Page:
The tree produces so much fruit each year, but the fruit always splits. We live in Louisiana, have many fig trees, and this is the only one to have split figs.
Fig splitting is usually the result of sudden changes in pressure brought on by cool temperatures, high humidity, or excessive moisture as the fruit matures. It may also result from excessive pollination and the growth of too many developing seeds. However, this is not considered a major problem.
I'm just curious why. . . about a gallon of LSU Gold figs were ready (I picked and preserved about 5 days ago) and the rest of the tree looks normal (figs won't be size or ready till first week of July). Also, my tree is about 15-20 feet tall. Should I fertilize it? What type and how much fertilizer?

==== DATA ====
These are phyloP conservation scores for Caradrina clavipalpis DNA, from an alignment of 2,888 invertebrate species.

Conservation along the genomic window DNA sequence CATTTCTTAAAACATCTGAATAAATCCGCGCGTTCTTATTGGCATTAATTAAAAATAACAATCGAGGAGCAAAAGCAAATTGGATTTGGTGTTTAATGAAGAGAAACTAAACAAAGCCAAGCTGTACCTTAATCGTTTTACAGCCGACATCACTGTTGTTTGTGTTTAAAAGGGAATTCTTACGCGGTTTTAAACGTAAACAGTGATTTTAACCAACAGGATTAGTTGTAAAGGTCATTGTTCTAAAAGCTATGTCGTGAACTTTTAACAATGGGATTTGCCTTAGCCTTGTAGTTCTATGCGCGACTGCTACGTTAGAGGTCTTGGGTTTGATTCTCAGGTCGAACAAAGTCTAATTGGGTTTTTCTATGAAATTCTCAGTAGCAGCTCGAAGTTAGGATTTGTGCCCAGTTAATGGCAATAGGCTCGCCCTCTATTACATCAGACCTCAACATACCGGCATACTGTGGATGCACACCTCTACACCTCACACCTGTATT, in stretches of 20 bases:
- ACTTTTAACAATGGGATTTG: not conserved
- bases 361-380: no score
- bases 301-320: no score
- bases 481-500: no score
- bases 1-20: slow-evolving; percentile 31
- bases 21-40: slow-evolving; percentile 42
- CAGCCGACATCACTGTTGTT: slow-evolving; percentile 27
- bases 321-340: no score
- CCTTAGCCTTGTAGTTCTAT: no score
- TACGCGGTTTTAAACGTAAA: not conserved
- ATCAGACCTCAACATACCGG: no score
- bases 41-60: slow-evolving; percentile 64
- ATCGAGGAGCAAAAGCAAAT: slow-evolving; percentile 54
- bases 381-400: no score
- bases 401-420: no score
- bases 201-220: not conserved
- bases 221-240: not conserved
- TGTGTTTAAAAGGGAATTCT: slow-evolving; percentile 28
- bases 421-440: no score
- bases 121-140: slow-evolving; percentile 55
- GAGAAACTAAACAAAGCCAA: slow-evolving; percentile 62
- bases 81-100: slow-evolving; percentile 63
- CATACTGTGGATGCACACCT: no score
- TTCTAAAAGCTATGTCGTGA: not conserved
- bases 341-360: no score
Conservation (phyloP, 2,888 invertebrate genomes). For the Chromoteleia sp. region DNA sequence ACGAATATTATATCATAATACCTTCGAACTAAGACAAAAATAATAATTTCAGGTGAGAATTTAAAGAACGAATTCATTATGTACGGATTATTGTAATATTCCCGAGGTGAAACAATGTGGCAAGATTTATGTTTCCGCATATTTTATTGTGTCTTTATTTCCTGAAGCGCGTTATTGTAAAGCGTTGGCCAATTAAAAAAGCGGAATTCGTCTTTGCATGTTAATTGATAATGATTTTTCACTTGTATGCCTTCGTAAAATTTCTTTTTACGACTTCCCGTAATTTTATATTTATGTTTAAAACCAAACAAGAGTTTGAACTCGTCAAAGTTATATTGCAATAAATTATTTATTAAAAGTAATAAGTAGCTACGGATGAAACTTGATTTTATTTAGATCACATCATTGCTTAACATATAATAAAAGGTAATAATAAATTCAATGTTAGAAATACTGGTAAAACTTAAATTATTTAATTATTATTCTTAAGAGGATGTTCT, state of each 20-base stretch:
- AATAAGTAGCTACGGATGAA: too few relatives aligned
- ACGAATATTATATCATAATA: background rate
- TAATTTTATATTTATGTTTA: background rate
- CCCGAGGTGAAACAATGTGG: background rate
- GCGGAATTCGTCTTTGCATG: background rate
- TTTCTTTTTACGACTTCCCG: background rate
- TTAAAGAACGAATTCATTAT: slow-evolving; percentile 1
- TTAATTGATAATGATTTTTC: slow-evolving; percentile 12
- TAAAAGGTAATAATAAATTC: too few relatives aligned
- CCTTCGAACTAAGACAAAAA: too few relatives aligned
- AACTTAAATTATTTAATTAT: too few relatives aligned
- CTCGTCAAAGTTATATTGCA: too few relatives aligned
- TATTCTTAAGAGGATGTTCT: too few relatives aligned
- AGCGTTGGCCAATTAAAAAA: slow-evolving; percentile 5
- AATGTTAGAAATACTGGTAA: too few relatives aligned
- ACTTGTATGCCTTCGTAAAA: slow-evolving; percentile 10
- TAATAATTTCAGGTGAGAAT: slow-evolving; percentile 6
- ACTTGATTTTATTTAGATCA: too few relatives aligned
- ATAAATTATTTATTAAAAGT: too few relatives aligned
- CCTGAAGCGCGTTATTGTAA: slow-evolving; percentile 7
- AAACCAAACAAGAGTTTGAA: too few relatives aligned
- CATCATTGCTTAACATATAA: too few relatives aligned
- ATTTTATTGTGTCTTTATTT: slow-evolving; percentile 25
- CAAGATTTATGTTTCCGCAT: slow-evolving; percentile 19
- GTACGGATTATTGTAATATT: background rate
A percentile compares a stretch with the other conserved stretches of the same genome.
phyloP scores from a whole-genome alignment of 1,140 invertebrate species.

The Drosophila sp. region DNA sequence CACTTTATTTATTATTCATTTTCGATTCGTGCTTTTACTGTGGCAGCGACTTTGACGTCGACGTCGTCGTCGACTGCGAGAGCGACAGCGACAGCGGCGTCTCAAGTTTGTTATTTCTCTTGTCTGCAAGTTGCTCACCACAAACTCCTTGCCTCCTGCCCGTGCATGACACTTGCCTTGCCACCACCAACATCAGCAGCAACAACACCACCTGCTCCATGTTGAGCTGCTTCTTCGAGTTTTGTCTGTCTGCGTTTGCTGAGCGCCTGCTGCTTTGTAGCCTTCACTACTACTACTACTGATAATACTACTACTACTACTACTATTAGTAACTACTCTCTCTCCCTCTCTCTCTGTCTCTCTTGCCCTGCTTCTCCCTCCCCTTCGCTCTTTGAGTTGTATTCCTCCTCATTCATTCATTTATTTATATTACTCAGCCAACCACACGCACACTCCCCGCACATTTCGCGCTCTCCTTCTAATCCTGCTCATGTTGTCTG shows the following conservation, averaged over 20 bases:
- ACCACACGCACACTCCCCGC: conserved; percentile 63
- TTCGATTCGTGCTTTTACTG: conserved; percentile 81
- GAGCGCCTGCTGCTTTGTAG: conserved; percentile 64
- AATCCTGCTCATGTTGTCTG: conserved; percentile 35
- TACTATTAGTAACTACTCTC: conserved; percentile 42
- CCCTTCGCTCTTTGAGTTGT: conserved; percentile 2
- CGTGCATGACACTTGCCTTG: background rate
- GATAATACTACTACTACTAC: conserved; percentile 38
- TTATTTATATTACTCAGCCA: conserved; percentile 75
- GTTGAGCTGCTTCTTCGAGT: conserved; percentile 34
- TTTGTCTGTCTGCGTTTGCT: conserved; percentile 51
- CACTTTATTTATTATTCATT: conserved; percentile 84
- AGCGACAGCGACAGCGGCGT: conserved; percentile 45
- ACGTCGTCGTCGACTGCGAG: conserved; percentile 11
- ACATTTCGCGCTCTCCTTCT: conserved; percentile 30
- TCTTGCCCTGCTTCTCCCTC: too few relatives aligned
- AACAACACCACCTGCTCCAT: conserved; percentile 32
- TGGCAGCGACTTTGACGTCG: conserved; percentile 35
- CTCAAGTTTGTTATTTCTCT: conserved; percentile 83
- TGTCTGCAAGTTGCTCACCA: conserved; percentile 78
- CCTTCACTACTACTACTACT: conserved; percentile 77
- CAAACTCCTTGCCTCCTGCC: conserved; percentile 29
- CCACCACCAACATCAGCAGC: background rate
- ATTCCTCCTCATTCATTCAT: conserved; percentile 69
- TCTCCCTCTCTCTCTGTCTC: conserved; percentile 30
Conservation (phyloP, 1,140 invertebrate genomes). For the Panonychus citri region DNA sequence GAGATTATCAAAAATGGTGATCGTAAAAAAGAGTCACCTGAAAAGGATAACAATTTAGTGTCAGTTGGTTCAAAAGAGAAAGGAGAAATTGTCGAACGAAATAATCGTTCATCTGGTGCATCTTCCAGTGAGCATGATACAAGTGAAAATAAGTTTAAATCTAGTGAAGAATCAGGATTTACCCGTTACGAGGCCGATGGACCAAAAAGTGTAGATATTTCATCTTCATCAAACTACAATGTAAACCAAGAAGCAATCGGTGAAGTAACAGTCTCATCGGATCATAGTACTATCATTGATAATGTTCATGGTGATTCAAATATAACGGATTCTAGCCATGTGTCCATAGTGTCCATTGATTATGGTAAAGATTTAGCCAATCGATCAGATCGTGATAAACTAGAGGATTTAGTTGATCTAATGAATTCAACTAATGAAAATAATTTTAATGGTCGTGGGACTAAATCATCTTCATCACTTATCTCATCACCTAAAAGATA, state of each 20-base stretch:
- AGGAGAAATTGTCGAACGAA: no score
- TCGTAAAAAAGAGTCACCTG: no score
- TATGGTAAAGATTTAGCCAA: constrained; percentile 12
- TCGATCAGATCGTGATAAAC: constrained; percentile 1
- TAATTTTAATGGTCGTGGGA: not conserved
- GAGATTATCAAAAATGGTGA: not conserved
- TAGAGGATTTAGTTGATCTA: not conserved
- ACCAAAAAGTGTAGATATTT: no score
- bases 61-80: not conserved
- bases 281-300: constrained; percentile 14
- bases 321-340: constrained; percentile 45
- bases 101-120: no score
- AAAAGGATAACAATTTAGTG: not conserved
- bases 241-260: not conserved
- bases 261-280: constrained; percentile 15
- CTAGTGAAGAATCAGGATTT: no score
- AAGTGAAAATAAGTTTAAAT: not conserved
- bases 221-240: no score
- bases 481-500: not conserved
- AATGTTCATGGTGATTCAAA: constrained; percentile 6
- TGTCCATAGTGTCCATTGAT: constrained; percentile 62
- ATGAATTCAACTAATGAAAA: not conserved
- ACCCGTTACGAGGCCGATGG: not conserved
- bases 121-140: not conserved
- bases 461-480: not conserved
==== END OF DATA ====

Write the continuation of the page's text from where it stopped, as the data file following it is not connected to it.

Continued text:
In the right environment, fig trees will produce two crops a year, so this is not uncommon. Most likely, there were some immature fruit on the tree at the end of last year that came to maturity early this season for your first harvest and you will get another later on.
You can fertilize it with a fertilizer that is a bit higher in phosphorus, but really, if it looks healthy and is producing well, there is no need to.
I ordered two fig trees online recently. One is a Jack's Black and the other is an LSU. They are in planters, both have the same soil composition - potting soil, manure, perlite. Both are in the same size pot and get the same amount of water and light. The Jack's Black is doing extremely well and growing new leaves. The LSU has done nothing. When I got it, it had 3 small leaf buds on it. One month later, it still has the same three buds that have not grown at all. No other leaves are forming on it either. It seems to be dormant. What should I do?
Jack's Black fig is rated from zone 5 and LSU is zone 7.
I suspect it has not been warm enough for your LSU Fig tree to grow.
Try moving your plant to a more sheltered and warmer area of the garden.